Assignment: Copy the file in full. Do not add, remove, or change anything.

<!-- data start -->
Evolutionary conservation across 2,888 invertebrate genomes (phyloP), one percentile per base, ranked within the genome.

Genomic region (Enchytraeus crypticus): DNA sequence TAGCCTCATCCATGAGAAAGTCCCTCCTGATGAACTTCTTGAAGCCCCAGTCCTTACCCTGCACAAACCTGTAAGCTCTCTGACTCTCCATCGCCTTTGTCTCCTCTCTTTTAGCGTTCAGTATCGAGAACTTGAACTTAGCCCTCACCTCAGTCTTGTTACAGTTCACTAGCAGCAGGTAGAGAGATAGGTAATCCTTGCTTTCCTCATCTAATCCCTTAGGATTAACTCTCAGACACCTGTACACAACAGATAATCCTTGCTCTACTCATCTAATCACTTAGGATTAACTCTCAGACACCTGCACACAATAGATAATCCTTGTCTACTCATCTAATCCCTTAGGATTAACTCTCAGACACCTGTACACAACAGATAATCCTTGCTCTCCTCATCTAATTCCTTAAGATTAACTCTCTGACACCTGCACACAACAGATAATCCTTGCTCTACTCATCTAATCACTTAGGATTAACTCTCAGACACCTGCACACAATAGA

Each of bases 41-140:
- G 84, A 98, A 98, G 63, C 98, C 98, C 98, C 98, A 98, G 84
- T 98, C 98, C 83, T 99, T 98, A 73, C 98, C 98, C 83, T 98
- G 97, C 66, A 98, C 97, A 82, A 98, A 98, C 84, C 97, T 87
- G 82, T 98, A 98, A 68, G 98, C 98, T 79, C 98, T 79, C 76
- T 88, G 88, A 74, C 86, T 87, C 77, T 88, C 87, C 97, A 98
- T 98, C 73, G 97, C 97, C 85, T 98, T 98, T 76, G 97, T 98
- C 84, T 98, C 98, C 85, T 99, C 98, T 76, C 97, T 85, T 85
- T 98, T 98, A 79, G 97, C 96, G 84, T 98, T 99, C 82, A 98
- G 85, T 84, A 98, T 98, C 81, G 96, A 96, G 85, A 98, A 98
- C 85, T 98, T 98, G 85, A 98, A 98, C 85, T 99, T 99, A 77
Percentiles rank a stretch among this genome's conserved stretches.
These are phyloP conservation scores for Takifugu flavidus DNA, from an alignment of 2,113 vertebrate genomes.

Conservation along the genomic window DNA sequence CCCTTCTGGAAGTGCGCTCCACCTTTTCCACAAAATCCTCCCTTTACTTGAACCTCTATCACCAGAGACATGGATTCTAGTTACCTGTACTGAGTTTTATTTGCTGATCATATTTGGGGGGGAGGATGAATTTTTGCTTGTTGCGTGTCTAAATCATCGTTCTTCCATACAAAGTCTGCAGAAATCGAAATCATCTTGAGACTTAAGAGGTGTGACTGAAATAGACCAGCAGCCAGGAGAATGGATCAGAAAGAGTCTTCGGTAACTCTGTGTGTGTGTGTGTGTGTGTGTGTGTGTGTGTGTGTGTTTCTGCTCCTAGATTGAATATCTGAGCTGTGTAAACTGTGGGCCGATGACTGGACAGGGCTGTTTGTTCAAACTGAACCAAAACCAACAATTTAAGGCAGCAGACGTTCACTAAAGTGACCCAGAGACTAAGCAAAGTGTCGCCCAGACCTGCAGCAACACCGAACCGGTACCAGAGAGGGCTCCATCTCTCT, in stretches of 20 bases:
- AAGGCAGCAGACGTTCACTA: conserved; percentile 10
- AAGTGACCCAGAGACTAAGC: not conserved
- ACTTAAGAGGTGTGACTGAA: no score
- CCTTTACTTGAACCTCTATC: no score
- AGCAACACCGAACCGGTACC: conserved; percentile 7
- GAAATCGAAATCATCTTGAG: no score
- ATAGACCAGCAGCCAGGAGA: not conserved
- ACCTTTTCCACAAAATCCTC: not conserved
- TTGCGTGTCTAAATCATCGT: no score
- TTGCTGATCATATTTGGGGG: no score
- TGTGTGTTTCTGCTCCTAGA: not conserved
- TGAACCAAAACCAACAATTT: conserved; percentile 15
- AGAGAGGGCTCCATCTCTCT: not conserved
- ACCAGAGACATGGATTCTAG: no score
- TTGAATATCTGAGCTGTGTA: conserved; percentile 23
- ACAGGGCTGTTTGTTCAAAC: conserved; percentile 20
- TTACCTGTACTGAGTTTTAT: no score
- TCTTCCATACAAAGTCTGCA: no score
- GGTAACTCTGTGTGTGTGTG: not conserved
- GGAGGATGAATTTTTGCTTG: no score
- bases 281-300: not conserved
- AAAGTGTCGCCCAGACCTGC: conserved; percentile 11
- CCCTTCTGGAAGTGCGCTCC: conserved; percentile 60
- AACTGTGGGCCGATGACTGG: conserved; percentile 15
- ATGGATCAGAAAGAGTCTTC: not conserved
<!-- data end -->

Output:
Evolutionary conservation across 2,888 invertebrate genomes (phyloP), one percentile per base, ranked within the genome.

Genomic region (Enchytraeus crypticus): DNA sequence TAGCCTCATCCATGAGAAAGTCCCTCCTGATGAACTTCTTGAAGCCCCAGTCCTTACCCTGCACAAACCTGTAAGCTCTCTGACTCTCCATCGCCTTTGTCTCCTCTCTTTTAGCGTTCAGTATCGAGAACTTGAACTTAGCCCTCACCTCAGTCTTGTTACAGTTCACTAGCAGCAGGTAGAGAGATAGGTAATCCTTGCTTTCCTCATCTAATCCCTTAGGATTAACTCTCAGACACCTGTACACAACAGATAATCCTTGCTCTACTCATCTAATCACTTAGGATTAACTCTCAGACACCTGCACACAATAGATAATCCTTGTCTACTCATCTAATCCCTTAGGATTAACTCTCAGACACCTGTACACAACAGATAATCCTTGCTCTCCTCATCTAATTCCTTAAGATTAACTCTCTGACACCTGCACACAACAGATAATCCTTGCTCTACTCATCTAATCACTTAGGATTAACTCTCAGACACCTGCACACAATAGA

Each of bases 41-140:
- G 84, A 98, A 98, G 63, C 98, C 98, C 98, C 98, A 98, G 84
- T 98, C 98, C 83, T 99, T 98, A 73, C 98, C 98, C 83, T 98
- G 97, C 66, A 98, C 97, A 82, A 98, A 98, C 84, C 97, T 87
- G 82, T 98, A 98, A 68, G 98, C 98, T 79, C 98, T 79, C 76
- T 88, G 88, A 74, C 86, T 87, C 77, T 88, C 87, C 97, A 98
- T 98, C 73, G 97, C 97, C 85, T 98, T 98, T 76, G 97, T 98
- C 84, T 98, C 98, C 85, T 99, C 98, T 76, C 97, T 85, T 85
- T 98, T 98, A 79, G 97, C 96, G 84, T 98, T 99, C 82, A 98
- G 85, T 84, A 98, T 98, C 81, G 96, A 96, G 85, A 98, A 98
- C 85, T 98, T 98, G 85, A 98, A 98, C 85, T 99, T 99, A 77
Percentiles rank a stretch among this genome's conserved stretches.
These are phyloP conservation scores for Takifugu flavidus DNA, from an alignment of 2,113 vertebrate genomes.

Conservation along the genomic window DNA sequence CCCTTCTGGAAGTGCGCTCCACCTTTTCCACAAAATCCTCCCTTTACTTGAACCTCTATCACCAGAGACATGGATTCTAGTTACCTGTACTGAGTTTTATTTGCTGATCATATTTGGGGGGGAGGATGAATTTTTGCTTGTTGCGTGTCTAAATCATCGTTCTTCCATACAAAGTCTGCAGAAATCGAAATCATCTTGAGACTTAAGAGGTGTGACTGAAATAGACCAGCAGCCAGGAGAATGGATCAGAAAGAGTCTTCGGTAACTCTGTGTGTGTGTGTGTGTGTGTGTGTGTGTGTGTGTGTGTTTCTGCTCCTAGATTGAATATCTGAGCTGTGTAAACTGTGGGCCGATGACTGGACAGGGCTGTTTGTTCAAACTGAACCAAAACCAACAATTTAAGGCAGCAGACGTTCACTAAAGTGACCCAGAGACTAAGCAAAGTGTCGCCCAGACCTGCAGCAACACCGAACCGGTACCAGAGAGGGCTCCATCTCTCT, in stretches of 20 bases:
- AAGGCAGCAGACGTTCACTA: conserved; percentile 10
- AAGTGACCCAGAGACTAAGC: not conserved
- ACTTAAGAGGTGTGACTGAA: no score
- CCTTTACTTGAACCTCTATC: no score
- AGCAACACCGAACCGGTACC: conserved; percentile 7
- GAAATCGAAATCATCTTGAG: no score
- ATAGACCAGCAGCCAGGAGA: not conserved
- ACCTTTTCCACAAAATCCTC: not conserved
- TTGCGTGTCTAAATCATCGT: no score
- TTGCTGATCATATTTGGGGG: no score
- TGTGTGTTTCTGCTCCTAGA: not conserved
- TGAACCAAAACCAACAATTT: conserved; percentile 15
- AGAGAGGGCTCCATCTCTCT: not conserved
- ACCAGAGACATGGATTCTAG: no score
- TTGAATATCTGAGCTGTGTA: conserved; percentile 23
- ACAGGGCTGTTTGTTCAAAC: conserved; percentile 20
- TTACCTGTACTGAGTTTTAT: no score
- TCTTCCATACAAAGTCTGCA: no score
- GGTAACTCTGTGTGTGTGTG: not conserved
- GGAGGATGAATTTTTGCTTG: no score
- bases 281-300: not conserved
- AAAGTGTCGCCCAGACCTGC: conserved; percentile 11
- CCCTTCTGGAAGTGCGCTCC: conserved; percentile 60
- AACTGTGGGCCGATGACTGG: conserved; percentile 15
- ATGGATCAGAAAGAGTCTTC: not conserved